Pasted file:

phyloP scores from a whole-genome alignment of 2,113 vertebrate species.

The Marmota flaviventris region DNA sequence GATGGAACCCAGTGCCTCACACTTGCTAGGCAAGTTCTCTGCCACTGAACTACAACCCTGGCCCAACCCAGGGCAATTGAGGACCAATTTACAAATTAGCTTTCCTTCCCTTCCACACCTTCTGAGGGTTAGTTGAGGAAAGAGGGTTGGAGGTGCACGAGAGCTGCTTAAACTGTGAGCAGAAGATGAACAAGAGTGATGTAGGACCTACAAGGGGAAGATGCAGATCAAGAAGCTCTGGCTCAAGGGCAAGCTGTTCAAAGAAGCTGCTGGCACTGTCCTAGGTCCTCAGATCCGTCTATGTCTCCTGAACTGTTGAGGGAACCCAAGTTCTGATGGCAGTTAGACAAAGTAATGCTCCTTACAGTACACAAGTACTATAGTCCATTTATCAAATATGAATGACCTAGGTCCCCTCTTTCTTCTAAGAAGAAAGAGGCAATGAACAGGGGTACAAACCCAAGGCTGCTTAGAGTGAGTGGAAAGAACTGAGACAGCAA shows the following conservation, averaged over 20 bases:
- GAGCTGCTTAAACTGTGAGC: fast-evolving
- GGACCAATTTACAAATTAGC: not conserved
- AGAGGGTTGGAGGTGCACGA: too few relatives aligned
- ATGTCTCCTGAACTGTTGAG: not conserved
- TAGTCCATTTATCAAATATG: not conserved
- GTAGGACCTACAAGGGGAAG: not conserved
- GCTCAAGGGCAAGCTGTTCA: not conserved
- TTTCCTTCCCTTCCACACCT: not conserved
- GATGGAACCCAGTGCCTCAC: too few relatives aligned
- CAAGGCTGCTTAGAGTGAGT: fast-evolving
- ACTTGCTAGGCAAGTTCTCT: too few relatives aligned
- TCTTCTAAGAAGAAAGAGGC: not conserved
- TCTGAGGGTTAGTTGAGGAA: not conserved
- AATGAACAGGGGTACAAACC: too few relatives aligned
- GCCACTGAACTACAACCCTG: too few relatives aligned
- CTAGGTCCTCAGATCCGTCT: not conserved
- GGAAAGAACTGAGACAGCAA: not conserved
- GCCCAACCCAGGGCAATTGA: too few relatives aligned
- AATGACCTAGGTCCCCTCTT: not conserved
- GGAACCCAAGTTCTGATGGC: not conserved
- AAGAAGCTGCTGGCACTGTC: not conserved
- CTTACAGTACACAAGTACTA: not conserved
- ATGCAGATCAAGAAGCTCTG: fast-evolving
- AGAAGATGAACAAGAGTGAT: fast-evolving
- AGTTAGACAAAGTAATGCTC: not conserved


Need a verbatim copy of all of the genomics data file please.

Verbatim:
phyloP scores from a whole-genome alignment of 2,113 vertebrate species.

The Marmota flaviventris region DNA sequence GATGGAACCCAGTGCCTCACACTTGCTAGGCAAGTTCTCTGCCACTGAACTACAACCCTGGCCCAACCCAGGGCAATTGAGGACCAATTTACAAATTAGCTTTCCTTCCCTTCCACACCTTCTGAGGGTTAGTTGAGGAAAGAGGGTTGGAGGTGCACGAGAGCTGCTTAAACTGTGAGCAGAAGATGAACAAGAGTGATGTAGGACCTACAAGGGGAAGATGCAGATCAAGAAGCTCTGGCTCAAGGGCAAGCTGTTCAAAGAAGCTGCTGGCACTGTCCTAGGTCCTCAGATCCGTCTATGTCTCCTGAACTGTTGAGGGAACCCAAGTTCTGATGGCAGTTAGACAAAGTAATGCTCCTTACAGTACACAAGTACTATAGTCCATTTATCAAATATGAATGACCTAGGTCCCCTCTTTCTTCTAAGAAGAAAGAGGCAATGAACAGGGGTACAAACCCAAGGCTGCTTAGAGTGAGTGGAAAGAACTGAGACAGCAA shows the following conservation, averaged over 20 bases:
- GAGCTGCTTAAACTGTGAGC: fast-evolving
- GGACCAATTTACAAATTAGC: not conserved
- AGAGGGTTGGAGGTGCACGA: too few relatives aligned
- ATGTCTCCTGAACTGTTGAG: not conserved
- TAGTCCATTTATCAAATATG: not conserved
- GTAGGACCTACAAGGGGAAG: not conserved
- GCTCAAGGGCAAGCTGTTCA: not conserved
- TTTCCTTCCCTTCCACACCT: not conserved
- GATGGAACCCAGTGCCTCAC: too few relatives aligned
- CAAGGCTGCTTAGAGTGAGT: fast-evolving
- ACTTGCTAGGCAAGTTCTCT: too few relatives aligned
- TCTTCTAAGAAGAAAGAGGC: not conserved
- TCTGAGGGTTAGTTGAGGAA: not conserved
- AATGAACAGGGGTACAAACC: too few relatives aligned
- GCCACTGAACTACAACCCTG: too few relatives aligned
- CTAGGTCCTCAGATCCGTCT: not conserved
- GGAAAGAACTGAGACAGCAA: not conserved
- GCCCAACCCAGGGCAATTGA: too few relatives aligned
- AATGACCTAGGTCCCCTCTT: not conserved
- GGAACCCAAGTTCTGATGGC: not conserved
- AAGAAGCTGCTGGCACTGTC: not conserved
- CTTACAGTACACAAGTACTA: not conserved
- ATGCAGATCAAGAAGCTCTG: fast-evolving
- AGAAGATGAACAAGAGTGAT: fast-evolving
- AGTTAGACAAAGTAATGCTC: not conserved